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How make a Windows disaster recovery kit

CSO Online | Nov 20, 2019

Make your own disaster checklist and recovery toolkit before trouble happens.

Copyright © 2019 IDG Communications, Inc.

Hello, everyone. This is Susan Bradley for CSO Online. Over the weekend, I dealt with a misbehaving server that reminded me that no matter how small or how large you are, you need to have a security disaster toolkit or a checklist at the ready should any event occur. But as we move away from on premises, servers to cloud servers, perhaps you need to rereview that checklist and see if there's any changes you need to make.

At a minimum, you need to review your security checklist at least once a year, if not more often, and especially if you have any major migrations or big changes or plans in the works.

Now to start NIST, the National Institute of Standards and Technology have several documents online regarding disaster plans and checklists, and it's a way to get started. So if you don't have your own checklists, start here. In addition, the SANS organization has a disaster recovery plan policy and many other policy resources that you can check out on their site. Now, for many years, the standard operational procedure to deal with a device, especially one that you thought would be attacked or taken over, was you turned off the device and isolated them to ensure that you maintain the log files and evidence. Well, now the standard device may be it depends depending on where the device is located and what exactly it is. Instead of taking the device off line instead, you may flip that device to an isolated network for future investigation. So don't just knee jerk turn off the device. Think about where it is and what ways you have to access. When you're investigating workstations and servers, you want to ensure that your processes include backup. The devices are made to ensure the system is in its impacted state. Before you restore something and before you put something back online, make sure you have a capture of it in its impacted state. You want those actual log files. You want those evidence. And especially in case there's some sort of FBI investigation you'll need later on. Often in recovery, in the zeal of trying to get back online, you don't think of maintaining evidence and you forget what to do. So relax. I know that's hard, but slow down. Make sure you have a checklist and do the processes.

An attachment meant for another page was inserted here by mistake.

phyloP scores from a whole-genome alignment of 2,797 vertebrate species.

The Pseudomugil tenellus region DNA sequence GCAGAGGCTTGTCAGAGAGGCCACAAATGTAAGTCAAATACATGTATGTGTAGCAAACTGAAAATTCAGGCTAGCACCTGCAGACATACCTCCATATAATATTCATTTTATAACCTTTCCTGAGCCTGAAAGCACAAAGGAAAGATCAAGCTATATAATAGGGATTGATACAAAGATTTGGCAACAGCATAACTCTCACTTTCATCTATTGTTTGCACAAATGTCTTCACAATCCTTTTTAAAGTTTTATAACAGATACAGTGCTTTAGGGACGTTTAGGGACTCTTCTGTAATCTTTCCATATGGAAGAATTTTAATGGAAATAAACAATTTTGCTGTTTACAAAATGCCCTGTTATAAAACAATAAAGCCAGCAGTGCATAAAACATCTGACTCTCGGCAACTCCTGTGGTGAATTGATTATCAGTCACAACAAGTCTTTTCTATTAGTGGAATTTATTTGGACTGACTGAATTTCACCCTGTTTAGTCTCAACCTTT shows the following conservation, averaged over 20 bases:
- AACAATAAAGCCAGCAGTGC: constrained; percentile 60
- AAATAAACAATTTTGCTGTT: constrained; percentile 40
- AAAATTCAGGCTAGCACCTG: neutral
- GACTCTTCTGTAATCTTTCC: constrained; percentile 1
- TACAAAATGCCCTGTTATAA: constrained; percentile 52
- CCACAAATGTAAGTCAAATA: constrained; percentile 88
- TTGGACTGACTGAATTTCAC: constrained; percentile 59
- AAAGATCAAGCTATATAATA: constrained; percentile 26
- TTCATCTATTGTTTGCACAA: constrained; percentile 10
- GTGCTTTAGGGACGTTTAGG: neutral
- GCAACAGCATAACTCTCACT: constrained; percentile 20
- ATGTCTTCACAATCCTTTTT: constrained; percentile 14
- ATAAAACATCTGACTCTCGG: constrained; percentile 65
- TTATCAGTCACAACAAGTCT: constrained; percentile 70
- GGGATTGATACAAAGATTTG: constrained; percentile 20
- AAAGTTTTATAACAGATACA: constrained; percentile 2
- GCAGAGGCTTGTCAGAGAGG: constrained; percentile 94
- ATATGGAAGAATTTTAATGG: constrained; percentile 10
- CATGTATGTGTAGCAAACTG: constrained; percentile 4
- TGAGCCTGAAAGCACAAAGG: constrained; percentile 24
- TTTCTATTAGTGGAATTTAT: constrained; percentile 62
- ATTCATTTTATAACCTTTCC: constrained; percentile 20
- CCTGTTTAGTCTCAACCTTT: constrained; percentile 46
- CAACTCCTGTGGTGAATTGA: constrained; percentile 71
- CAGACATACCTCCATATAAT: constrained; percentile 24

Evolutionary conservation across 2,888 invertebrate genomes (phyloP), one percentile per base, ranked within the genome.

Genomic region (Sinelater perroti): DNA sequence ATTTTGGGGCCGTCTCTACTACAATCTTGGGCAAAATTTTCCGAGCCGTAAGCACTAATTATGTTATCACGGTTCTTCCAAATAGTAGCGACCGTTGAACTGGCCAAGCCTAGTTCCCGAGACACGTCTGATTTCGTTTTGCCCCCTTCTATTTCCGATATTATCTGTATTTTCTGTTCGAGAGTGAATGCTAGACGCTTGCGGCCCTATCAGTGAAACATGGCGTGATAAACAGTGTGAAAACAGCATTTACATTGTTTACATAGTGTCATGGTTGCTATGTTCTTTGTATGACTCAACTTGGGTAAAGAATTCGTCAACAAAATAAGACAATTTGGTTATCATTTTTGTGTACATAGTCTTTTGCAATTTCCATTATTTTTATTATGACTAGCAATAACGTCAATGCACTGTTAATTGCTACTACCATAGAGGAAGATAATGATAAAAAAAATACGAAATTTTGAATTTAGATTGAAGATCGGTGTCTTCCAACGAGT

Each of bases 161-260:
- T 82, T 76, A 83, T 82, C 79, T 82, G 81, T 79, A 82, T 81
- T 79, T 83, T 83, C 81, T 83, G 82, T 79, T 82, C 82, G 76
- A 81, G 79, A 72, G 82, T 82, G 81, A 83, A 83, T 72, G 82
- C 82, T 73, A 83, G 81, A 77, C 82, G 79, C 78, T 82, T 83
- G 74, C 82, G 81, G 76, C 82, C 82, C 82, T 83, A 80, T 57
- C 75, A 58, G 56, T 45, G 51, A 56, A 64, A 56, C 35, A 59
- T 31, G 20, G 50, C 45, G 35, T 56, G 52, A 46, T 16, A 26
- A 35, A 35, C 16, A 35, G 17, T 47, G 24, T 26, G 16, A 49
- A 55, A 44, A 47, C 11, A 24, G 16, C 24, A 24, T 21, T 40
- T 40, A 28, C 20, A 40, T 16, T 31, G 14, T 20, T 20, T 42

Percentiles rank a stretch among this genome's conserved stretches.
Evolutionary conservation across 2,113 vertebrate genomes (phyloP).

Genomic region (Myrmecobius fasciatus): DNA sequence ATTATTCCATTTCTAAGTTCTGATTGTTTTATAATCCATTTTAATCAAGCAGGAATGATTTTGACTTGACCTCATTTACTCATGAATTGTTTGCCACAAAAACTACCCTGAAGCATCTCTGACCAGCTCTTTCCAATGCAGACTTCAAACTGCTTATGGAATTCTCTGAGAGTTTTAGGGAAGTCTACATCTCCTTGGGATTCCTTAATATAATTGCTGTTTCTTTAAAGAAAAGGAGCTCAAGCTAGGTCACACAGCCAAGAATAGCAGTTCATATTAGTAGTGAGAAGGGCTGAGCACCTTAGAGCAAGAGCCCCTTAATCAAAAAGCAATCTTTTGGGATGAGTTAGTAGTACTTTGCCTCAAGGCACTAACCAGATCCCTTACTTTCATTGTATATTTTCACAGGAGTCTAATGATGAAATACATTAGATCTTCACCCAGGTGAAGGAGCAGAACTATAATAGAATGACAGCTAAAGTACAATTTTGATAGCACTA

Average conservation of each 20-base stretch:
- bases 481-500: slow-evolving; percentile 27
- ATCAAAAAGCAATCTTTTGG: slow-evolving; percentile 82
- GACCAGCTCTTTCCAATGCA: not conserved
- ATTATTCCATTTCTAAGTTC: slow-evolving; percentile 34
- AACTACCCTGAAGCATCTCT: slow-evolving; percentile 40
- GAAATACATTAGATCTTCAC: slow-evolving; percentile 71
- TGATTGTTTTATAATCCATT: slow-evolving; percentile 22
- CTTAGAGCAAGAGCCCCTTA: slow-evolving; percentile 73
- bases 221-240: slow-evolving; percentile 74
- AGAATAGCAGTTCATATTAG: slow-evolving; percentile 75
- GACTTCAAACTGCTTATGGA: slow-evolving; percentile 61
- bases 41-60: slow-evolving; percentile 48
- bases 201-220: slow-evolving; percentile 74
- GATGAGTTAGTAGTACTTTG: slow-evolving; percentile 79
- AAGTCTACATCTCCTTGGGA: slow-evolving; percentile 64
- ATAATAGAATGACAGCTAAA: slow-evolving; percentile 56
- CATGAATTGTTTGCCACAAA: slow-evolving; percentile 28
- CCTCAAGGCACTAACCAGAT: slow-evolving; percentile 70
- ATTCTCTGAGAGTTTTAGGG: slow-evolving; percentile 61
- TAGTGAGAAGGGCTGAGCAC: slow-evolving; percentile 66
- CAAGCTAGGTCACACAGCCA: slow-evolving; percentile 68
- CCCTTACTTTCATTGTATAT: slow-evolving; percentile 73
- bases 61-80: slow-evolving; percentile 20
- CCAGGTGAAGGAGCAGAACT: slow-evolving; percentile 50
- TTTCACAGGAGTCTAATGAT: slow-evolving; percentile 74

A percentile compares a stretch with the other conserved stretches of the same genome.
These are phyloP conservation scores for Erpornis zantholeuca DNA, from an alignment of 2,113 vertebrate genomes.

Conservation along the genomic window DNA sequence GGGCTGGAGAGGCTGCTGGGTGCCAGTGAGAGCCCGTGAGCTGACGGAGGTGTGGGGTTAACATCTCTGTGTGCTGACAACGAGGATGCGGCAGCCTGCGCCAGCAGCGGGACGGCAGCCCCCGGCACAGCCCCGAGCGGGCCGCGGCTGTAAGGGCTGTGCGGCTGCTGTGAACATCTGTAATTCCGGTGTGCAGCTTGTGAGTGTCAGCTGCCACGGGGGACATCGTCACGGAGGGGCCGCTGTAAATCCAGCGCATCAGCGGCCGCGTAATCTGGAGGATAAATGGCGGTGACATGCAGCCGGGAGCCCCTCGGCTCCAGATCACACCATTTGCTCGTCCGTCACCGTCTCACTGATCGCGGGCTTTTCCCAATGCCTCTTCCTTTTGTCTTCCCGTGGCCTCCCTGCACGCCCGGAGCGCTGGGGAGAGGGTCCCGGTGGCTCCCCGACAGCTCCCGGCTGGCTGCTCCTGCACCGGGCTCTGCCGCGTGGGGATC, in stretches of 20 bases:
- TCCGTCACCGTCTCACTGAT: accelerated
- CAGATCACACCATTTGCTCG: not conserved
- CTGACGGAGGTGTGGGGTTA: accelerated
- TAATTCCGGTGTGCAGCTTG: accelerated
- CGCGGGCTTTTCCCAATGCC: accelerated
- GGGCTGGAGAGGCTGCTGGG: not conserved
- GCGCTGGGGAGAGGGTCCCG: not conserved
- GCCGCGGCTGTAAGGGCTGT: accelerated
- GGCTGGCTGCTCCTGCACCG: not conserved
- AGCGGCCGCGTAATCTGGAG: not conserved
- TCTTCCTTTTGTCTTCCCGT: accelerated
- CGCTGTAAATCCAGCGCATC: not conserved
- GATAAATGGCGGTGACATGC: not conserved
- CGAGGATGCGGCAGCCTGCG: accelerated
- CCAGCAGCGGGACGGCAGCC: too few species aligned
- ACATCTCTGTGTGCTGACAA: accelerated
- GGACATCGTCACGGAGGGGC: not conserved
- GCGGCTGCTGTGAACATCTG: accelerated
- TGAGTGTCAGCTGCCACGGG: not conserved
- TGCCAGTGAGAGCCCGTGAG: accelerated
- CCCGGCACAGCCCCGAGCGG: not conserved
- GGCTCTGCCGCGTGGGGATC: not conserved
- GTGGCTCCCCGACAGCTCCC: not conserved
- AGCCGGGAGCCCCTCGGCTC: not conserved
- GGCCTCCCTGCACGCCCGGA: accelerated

Now, even before an incident occurs, you may want to have certain things in your toolkit. For example, for servers that are in high risk areas, you may want to install or you do want to install Sysmon from Sysinternals. Which once installed on a system, remains resonant across system reboots in order to monitor and log system activity to the windows log file. The site Github Swift on security has a Sysmon configuration that you want to check out. And of course, because attackers these days want to do lateral movement inside an organization. You want to install and use the local administrator password solution toolkit. Attackers gain network access through the use of targeted phishing attacks. From there, they'll use a variety means to harvest hashes. And their goal is to get a local administrator password. Now, in the old old days, we pick a local master to password it and use it throughout the network. These days, that's not a good idea, because once an attacker pops one password, they can't get access to the entire network. So again, looking to the local administrator password solution toolkit to solve that issue. The next tool you want to bookmark but not download is something called the Microsoft safety scanner. It's a tool that scans and is triggered and is only available for use 10 days after being downloaded. Because obviously you want the latest signature files included. You'll download it, you'll accept the terms, and you want to install an honor system in order to do a scan to see what's up.